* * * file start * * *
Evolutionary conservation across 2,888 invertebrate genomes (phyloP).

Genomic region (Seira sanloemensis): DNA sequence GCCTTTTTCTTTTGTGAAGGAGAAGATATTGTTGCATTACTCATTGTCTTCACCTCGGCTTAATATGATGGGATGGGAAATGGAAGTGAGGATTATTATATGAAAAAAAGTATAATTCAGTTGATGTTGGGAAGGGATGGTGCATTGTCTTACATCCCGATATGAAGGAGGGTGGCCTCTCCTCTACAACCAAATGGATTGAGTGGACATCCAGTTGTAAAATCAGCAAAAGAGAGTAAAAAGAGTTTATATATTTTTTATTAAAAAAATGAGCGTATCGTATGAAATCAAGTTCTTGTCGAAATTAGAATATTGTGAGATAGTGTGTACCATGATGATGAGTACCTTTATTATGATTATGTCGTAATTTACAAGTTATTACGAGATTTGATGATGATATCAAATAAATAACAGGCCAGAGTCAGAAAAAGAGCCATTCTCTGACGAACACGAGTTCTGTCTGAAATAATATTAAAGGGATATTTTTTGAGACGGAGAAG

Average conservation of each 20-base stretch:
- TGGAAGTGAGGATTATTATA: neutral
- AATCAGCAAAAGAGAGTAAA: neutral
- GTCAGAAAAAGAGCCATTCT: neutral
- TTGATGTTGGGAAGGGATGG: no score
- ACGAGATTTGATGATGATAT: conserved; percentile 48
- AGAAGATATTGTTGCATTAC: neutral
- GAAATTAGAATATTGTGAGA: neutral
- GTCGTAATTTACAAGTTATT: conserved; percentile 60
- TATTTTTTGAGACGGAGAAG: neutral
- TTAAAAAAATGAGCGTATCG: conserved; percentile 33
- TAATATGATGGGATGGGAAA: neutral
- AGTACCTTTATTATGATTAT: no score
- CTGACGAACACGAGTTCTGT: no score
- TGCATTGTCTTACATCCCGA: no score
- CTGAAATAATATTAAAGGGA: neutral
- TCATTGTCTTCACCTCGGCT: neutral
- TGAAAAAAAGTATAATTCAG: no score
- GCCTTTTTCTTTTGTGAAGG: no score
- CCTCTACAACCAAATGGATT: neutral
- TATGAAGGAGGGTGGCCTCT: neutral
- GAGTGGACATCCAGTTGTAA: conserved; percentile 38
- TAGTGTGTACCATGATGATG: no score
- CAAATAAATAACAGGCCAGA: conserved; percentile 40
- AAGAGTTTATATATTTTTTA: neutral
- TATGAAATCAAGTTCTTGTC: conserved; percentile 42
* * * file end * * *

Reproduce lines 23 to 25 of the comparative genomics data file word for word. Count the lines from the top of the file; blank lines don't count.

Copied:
- TATGAAGGAGGGTGGCCTCT: neutral
- GAGTGGACATCCAGTTGTAA: conserved; percentile 38
- TAGTGTGTACCATGATGATG: no score